Several other potential causes of ME/CFS are being studied including issues with sleep disruption, endocrine-metabolic dysfunction (a disorder affecting your body’s metabolism and hormone balance), and neurally mediated hypotension (a certain kind of low blood pressure disorder). Two-thirds or more of people who have ME/CFS meet existing psychiatric criteria for anxiety disorders, depression, or dysthymia (mild, long-term depression), but whether these issues are the cause or the result of ME/CSF remains unclear. There is some evidence suggesting that ME/CFS is an immune disorder, meaning the body's defense system functions abnormally, particularly in response to stress. This does not mean that the immune system is weakened.

It's likely that not one single factor is responsible, but rather a combination of factors. Physical activity and physical or emotional stress seems to make ME/CFS worse. However, further research is needed to figure out its causes and to better understand this puzzling condition.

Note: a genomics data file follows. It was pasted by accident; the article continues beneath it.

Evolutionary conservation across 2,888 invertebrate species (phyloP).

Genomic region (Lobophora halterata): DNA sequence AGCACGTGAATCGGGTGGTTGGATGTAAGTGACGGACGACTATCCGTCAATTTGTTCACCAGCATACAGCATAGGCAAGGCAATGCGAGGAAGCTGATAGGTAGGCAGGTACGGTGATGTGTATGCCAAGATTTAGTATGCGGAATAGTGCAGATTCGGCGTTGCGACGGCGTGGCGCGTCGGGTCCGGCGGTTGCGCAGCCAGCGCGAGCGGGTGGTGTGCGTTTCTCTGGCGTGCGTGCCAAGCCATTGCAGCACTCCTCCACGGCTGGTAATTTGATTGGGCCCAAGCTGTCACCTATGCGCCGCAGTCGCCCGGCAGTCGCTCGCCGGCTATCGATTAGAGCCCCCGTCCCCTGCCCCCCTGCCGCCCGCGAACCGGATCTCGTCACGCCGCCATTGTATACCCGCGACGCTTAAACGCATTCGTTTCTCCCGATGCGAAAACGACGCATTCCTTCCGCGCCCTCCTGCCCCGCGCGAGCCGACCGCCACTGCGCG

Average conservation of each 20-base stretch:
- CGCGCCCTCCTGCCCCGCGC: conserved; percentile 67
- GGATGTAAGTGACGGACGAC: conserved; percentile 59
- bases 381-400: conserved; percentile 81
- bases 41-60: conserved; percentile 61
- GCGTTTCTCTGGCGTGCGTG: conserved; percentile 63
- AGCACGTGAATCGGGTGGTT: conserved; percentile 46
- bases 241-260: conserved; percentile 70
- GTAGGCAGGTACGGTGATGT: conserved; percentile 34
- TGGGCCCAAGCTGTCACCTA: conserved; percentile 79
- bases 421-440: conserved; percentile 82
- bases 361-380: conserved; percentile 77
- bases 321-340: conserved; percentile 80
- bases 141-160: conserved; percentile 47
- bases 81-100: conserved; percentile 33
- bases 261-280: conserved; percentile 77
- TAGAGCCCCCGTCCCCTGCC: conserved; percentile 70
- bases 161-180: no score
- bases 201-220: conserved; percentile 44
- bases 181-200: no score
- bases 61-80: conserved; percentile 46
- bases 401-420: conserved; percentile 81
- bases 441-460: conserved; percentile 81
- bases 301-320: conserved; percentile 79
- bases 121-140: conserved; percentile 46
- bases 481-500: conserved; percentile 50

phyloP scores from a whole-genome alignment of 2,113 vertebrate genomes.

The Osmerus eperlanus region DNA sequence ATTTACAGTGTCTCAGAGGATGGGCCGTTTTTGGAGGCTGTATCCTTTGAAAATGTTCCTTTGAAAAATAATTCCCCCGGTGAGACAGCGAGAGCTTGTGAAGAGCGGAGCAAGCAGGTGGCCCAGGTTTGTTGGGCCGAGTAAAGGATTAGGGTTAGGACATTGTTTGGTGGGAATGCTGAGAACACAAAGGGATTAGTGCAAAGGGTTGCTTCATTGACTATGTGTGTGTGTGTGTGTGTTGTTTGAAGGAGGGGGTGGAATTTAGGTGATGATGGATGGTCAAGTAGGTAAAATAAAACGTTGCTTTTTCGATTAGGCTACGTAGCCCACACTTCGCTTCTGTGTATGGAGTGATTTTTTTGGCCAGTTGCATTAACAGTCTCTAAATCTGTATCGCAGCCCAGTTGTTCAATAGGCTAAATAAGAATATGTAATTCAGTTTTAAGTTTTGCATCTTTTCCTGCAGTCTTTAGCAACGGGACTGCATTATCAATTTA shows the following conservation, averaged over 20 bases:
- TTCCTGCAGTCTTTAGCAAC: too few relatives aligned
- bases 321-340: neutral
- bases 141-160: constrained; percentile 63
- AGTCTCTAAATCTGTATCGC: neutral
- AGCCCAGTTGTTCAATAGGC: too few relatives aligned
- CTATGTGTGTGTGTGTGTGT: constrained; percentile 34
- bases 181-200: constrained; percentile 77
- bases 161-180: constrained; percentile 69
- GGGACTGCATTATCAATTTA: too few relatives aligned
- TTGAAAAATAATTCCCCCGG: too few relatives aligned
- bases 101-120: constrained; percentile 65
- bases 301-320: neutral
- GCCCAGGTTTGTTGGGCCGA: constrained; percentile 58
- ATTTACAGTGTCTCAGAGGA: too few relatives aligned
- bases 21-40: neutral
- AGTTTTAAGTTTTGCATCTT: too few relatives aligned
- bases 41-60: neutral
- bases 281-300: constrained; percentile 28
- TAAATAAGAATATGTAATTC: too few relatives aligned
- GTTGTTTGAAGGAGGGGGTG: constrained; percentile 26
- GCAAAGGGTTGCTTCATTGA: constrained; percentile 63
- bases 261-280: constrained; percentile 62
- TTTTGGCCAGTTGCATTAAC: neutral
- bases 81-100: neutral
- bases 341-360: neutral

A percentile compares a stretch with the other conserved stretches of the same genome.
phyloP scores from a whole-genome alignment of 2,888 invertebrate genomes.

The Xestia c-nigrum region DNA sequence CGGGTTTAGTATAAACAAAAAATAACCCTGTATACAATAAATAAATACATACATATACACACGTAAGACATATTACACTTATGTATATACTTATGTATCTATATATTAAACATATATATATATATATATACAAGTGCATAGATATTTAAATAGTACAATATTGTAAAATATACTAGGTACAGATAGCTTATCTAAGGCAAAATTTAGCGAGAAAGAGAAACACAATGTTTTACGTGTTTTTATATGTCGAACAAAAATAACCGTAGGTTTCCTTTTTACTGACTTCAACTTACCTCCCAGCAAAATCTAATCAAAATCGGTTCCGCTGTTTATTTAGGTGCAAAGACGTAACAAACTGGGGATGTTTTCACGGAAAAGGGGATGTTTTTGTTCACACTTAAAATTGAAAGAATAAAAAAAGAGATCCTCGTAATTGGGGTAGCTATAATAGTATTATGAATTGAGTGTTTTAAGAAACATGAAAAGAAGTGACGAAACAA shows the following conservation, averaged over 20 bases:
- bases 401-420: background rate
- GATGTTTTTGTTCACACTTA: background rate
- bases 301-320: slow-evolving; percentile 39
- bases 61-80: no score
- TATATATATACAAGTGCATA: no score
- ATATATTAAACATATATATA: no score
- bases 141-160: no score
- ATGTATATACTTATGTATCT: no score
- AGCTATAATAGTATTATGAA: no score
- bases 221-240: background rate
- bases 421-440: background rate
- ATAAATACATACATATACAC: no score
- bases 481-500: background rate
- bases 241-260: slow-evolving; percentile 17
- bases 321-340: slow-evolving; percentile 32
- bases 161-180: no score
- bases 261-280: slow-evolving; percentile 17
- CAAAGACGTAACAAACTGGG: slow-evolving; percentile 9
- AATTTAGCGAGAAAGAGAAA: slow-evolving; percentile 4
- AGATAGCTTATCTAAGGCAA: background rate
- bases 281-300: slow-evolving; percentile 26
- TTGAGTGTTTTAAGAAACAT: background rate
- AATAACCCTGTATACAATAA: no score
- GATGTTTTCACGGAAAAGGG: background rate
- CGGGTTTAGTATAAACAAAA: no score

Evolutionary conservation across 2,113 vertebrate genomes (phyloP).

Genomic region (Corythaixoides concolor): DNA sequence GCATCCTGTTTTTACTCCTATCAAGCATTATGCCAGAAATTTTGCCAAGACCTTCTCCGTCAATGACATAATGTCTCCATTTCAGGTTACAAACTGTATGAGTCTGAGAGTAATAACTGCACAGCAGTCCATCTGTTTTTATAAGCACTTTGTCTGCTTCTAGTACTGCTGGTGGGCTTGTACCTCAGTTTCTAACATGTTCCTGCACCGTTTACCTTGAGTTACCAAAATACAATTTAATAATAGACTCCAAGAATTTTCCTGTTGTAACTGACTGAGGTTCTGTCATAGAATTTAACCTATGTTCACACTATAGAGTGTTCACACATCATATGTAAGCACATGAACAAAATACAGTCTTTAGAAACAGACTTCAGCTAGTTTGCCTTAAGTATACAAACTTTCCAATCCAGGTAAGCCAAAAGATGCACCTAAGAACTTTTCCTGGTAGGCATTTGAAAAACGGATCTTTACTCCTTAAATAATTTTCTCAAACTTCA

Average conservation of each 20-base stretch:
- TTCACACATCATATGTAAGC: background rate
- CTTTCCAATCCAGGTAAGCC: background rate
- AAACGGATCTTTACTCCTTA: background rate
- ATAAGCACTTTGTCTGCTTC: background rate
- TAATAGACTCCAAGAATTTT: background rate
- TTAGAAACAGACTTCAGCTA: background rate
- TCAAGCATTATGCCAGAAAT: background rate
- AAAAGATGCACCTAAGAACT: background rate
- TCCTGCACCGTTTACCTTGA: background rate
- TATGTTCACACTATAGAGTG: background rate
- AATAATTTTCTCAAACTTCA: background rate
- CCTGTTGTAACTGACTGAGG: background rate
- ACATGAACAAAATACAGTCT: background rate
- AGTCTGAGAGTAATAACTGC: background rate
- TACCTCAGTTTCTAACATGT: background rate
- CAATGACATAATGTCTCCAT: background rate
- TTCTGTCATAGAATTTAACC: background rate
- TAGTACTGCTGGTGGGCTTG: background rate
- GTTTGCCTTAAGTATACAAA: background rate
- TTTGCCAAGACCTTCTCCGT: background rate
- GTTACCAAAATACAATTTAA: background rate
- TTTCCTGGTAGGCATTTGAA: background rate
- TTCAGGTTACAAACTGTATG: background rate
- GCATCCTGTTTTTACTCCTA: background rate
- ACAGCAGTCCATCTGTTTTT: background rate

Symptoms and Complications

Extreme fatigue that lasts at least 6 months is the hallmark symptom of ME/CFS. The onset may be sudden. People who have ME/CFS are constantly exhausted and feel that their stamina is continuously low. Other symptoms include:

  • mild fever
  • sore throat
  • tender neck with swollen lymph nodes
  • decreased ability to concentrate
  • muscle weakness and joint pain
  • headaches
  • memory and concentration problems
  • difficulty sleeping

Problems with concentration and memory often occur. A person might have mental fogginess, impaired short-term memory, or the inability to concentrate to the point where regular activities are disrupted.

Other symptoms such as gastrointestinal problems, sleep disorders, or abnormal body temperatures are also commonly reported.